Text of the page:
I will be the first to admit that I am a control freak. I like having things go the way I want them to, but who doesn’t?? Maybe it stems from being an only child or maybe it’s just hardwired in my DNA. Either way, it’s annoying to be this way. It gets in the way of a lot of things and keeps me from living my best life.

In regards to my kids and how it triggers me? The newborn stage is pretty self-explanatory. I like going to sleep when I like to, and the kids just don’t want to freaking sleep. I’m a human cow at their disposal, and they don’t really care about my needs. They poop up the back of their fancy Christmas clothes on the way to the big event. They need me to breastfeed them on the side of the road two hours from home. They need their pacifier put back in their mouths 29 times a night.

All of these things are out. of. my. control.

Anxiety triggered.

Now that they are older (five and almost seven), they have their own ideas of how to do things, most of which make my eye twitch and give me the cold sweats. Are they wrong? No. They are just doing things in a way that I would not. You don’t need 33 sheets of toilet paper for one wipe, Reagan. You don’t need to take the pants from the bottom of the pile and leave the drawer open, Colin. 

I know these are things that all of us as mothers experience, but when you have anxiety, these situations are intensified. I’m not saying my situation is any worse than any other moms.

I just wish I could parent without anxiety. And if you’re in my boat, I want you to know that you’re not alone.

Do you parent with anxiety?

If so, leave a comment and let’s support one another.



  1. Love this. Thank you for sharing. No judgement or shame here. While I’m not certain I have anxiety – I’m not typically a “worrier” – I will say I seem to be affected more than other moms I know by the normal young children stressors. I get upset, frustrated and angry more often and with more intensity. Exercise helps a lot and regular time away for the chaos.

  2. Great post and I can completely relate. I don’t think my depression and anxiety has ever fully left either since having my first baby 8 years ago. It’s being managed pretty well but there are still a lot of stressful moments and I don’t always handle that well. I wish it could be more simple and I could just feel calm and “normal,” but it just doesn’t work that way for me. I just hope my kids know how much I love them!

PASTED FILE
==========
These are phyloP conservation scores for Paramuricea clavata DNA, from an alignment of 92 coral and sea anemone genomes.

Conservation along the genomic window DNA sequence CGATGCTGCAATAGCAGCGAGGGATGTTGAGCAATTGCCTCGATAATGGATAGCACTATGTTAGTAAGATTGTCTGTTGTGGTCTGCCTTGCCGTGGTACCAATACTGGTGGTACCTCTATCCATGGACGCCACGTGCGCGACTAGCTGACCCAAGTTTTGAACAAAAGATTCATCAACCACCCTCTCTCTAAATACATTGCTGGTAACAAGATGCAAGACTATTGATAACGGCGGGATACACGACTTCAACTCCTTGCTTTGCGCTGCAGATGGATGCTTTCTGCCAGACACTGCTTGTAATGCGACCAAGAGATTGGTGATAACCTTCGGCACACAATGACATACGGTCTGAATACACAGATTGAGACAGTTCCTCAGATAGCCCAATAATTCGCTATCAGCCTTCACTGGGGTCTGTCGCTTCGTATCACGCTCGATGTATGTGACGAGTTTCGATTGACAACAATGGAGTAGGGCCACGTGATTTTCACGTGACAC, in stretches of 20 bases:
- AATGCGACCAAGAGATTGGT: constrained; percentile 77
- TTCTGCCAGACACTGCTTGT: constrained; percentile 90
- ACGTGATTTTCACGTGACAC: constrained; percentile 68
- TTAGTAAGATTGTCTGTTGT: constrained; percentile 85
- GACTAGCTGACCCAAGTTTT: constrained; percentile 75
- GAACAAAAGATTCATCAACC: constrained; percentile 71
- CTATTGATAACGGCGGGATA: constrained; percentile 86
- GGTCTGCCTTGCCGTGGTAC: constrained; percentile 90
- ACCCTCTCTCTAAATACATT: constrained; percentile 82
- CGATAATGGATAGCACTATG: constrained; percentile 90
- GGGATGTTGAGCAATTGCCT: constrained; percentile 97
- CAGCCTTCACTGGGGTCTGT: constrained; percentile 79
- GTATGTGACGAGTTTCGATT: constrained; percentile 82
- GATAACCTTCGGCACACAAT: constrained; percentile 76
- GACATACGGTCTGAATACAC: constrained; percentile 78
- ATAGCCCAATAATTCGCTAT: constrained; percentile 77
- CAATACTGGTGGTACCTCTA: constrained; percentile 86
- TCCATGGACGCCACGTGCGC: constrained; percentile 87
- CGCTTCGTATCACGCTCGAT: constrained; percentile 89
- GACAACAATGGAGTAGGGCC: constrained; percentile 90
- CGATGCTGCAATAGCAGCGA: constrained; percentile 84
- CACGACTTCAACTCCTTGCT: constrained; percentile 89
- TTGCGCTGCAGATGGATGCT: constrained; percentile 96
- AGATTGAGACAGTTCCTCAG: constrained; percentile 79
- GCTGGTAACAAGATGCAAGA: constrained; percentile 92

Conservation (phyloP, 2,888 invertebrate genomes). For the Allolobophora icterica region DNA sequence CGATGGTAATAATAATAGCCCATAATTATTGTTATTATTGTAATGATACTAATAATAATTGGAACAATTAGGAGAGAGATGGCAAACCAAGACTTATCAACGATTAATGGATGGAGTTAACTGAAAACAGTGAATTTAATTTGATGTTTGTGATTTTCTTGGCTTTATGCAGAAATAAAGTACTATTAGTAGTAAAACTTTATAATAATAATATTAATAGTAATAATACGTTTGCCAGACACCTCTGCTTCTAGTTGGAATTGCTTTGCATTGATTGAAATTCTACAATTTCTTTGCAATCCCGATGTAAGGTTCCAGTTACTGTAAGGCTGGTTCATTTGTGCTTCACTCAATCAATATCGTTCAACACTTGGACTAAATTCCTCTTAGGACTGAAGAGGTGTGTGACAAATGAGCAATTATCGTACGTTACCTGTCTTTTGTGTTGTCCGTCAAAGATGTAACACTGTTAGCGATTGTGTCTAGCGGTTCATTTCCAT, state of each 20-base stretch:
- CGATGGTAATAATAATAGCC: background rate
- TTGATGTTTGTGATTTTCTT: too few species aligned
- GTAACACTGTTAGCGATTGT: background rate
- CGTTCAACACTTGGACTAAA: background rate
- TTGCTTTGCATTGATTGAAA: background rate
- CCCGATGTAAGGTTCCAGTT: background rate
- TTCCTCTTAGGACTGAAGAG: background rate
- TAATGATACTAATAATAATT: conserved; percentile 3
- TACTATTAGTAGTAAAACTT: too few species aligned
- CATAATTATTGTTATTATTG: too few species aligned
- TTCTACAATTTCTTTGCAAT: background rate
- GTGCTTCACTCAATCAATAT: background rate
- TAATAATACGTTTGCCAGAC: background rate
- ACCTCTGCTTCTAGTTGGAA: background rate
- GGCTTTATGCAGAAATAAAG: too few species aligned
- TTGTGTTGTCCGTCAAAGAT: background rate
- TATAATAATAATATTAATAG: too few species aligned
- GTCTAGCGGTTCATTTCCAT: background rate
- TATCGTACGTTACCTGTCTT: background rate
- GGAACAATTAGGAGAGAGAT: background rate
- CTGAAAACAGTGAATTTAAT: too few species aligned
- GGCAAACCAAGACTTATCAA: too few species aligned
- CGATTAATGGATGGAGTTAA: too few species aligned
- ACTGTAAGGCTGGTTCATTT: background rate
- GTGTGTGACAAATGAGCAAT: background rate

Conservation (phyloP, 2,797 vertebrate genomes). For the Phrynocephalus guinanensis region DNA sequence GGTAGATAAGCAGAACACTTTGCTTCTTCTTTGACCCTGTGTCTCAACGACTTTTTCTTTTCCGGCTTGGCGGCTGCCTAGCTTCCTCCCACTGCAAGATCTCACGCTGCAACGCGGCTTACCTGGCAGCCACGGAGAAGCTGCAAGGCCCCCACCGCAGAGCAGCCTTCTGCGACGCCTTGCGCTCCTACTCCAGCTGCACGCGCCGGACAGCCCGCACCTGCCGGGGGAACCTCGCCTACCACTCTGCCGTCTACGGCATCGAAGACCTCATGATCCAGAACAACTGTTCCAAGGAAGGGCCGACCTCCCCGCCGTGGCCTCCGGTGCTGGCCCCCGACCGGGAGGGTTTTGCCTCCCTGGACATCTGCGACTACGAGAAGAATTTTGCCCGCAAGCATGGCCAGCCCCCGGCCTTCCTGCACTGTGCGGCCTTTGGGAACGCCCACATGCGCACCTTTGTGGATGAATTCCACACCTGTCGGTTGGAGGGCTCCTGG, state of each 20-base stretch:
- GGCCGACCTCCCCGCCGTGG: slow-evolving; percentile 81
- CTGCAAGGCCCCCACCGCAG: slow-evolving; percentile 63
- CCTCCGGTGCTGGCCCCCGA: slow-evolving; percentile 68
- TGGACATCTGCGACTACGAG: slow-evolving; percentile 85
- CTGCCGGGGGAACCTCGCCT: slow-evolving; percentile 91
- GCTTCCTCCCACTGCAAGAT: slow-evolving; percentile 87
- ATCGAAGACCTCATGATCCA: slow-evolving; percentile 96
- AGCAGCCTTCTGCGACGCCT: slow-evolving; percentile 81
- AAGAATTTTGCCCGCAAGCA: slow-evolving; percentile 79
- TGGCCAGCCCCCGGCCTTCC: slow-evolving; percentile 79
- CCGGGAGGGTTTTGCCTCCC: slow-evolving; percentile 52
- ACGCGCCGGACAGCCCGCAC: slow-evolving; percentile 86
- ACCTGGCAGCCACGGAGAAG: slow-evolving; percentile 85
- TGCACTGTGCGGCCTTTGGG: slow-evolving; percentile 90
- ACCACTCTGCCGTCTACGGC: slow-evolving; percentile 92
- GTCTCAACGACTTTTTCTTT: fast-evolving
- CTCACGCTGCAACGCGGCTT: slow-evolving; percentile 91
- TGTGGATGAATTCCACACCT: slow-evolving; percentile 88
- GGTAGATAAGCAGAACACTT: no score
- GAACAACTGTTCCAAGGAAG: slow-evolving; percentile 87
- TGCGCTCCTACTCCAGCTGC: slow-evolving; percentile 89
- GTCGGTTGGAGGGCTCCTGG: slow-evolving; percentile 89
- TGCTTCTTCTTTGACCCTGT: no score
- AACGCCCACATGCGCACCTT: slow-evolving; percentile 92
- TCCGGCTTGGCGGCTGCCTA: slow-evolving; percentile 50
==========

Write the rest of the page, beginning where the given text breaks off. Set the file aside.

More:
3. Thank you for posting! I’m sure I’ve had anxiety my whole life, I was just better able to “manage” it before having kids. I have sincere had 3 kids, and am now on Zoloft, which was not what I wanted, but I was desperate. I am not advocating medicine, for so many reasons, but it was if someone turned the volume down and I could relax, take a nap, enjoy my kids, revel in the silence, not sweat the Small stuff. It made me wonder just how much more I could’ve enjoyed sooner. Whether it will be my norm forever, or for just right now, I am grateful for the knowledge I have about my anxiety and I try to pay attention to my triggers. Therapy helps a lot! But I also have a child who suffers from anxiety, and possibly a second diagnosis, and she pushed my anxiety over the edge. We are not alone, and there are more of us that we want to admit. I love that we can be more supportive and honest about our parenting truth, rather than judgmental about the outward appearance of others. Thank you.

  4. Thank you for sharing your story which is mine as welll. Throw in my OCD into the mix and my anxiety level doubles. It is reassuring to know we are not alone in our everyday struggles. Mom Power!

  5. Man this is so very spot on. And also….guilt. Guilt is my third trigger. And probably the most powerful.

  6. Recently, there is more research going into post partum and how mothers are responding to their 4th trimester. Some research is showing that many women are not actually dealing with depression, but rather something called matrescence. Dr. Alexandra Sack’s studies have been extremely helpful for me in dealing with my post partum anxiety. She has a TED talk and much more information on her website and Instagram if anyone is interested.

  7. +1000! Yes! Had to check to see if I had written this myself! Makes me feel better to see I’m not the only one who struggles with this! My oldest is a strong willed little guy and I feel like I do really well but that kid can push my buttons! I keep saying this will serve him well one day, I just can’t crush his spirit! My youngest gives me hope that I am actually a good mom! Haha!